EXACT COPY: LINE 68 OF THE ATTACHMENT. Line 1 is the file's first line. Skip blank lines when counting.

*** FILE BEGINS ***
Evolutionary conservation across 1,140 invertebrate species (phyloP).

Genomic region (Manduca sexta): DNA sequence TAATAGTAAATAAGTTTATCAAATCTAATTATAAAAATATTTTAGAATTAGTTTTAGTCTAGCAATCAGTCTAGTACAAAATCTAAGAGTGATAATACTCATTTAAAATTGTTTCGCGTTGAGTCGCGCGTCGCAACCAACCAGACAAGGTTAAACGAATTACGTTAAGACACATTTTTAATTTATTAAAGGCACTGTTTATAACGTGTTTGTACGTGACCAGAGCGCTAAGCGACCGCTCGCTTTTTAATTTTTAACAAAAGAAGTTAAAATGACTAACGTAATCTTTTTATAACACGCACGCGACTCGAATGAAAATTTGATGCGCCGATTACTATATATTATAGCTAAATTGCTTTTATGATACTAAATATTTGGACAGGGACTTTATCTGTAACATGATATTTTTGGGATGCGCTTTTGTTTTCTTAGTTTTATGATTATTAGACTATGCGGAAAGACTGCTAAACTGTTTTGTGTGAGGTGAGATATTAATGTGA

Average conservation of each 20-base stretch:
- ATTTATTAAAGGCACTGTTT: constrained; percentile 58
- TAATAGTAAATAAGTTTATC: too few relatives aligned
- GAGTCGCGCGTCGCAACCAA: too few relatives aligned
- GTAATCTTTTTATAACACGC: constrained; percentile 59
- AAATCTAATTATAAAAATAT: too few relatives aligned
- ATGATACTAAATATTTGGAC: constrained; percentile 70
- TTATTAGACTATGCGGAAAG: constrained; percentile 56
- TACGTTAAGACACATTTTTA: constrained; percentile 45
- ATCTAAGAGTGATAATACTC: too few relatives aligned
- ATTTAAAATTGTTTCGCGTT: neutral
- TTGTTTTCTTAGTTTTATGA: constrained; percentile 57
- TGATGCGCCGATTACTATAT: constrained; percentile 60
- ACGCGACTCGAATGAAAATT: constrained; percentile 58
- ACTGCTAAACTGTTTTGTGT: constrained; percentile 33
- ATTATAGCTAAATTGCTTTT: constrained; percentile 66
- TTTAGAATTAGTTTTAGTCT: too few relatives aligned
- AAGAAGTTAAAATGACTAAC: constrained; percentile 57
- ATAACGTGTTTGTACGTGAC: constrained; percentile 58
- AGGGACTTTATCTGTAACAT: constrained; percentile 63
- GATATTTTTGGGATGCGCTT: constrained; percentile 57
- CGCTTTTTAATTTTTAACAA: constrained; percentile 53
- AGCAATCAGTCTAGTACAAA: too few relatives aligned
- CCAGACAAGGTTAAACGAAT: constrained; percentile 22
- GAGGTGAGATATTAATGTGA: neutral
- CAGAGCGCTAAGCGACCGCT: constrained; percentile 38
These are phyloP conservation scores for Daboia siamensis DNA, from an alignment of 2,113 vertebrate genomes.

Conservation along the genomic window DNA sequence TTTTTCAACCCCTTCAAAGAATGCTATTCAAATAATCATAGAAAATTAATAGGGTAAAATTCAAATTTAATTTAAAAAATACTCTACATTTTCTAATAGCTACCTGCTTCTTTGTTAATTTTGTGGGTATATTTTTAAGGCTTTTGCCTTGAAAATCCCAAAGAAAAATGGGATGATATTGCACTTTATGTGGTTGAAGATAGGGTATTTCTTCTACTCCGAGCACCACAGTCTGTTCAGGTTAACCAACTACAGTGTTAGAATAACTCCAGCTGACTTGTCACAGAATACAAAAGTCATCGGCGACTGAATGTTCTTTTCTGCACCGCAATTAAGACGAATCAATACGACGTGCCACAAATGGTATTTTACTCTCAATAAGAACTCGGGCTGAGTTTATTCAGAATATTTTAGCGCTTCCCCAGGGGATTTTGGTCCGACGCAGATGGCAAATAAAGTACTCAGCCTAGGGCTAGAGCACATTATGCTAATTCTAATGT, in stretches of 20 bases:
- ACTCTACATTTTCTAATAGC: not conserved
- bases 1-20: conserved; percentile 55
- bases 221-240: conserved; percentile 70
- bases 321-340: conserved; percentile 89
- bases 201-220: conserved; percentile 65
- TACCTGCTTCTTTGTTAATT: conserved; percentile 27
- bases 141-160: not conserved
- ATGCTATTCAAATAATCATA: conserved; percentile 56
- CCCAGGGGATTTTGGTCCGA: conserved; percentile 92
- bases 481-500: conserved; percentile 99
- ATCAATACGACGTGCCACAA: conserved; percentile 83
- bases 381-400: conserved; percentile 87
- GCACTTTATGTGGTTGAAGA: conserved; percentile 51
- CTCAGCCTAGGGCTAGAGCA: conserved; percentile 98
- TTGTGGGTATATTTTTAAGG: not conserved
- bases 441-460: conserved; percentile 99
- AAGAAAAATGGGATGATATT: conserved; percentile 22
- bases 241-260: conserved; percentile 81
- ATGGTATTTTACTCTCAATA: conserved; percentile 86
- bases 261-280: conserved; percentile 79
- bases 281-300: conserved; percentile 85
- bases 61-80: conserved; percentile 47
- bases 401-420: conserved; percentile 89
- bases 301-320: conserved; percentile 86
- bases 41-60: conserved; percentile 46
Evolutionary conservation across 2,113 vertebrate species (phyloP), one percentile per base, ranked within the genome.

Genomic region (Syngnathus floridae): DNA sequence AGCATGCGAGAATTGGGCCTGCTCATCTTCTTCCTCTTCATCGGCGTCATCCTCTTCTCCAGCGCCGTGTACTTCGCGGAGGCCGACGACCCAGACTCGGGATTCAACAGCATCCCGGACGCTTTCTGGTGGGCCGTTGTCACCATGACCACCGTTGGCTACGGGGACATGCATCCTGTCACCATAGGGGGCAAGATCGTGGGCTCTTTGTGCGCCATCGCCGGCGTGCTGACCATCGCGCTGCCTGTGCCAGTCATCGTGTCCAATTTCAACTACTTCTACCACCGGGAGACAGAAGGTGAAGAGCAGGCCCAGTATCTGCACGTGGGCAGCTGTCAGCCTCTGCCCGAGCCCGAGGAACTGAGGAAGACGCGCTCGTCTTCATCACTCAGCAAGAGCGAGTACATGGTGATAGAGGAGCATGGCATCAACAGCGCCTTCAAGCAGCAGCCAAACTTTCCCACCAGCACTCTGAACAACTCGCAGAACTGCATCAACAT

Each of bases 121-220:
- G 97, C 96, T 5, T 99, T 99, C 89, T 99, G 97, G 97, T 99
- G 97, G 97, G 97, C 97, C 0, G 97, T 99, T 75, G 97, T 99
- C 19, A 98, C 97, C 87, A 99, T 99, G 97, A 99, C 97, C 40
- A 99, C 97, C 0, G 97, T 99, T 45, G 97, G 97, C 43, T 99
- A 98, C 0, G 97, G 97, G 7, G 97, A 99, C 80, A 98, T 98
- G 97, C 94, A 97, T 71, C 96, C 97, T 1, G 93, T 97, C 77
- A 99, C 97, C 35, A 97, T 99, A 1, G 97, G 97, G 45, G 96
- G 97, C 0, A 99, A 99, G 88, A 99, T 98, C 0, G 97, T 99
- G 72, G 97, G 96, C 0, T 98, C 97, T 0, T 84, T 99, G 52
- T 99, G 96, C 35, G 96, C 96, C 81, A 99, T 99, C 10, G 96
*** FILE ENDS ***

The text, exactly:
- T 99, G 96, C 35, G 96, C 96, C 81, A 99, T 99, C 10, G 96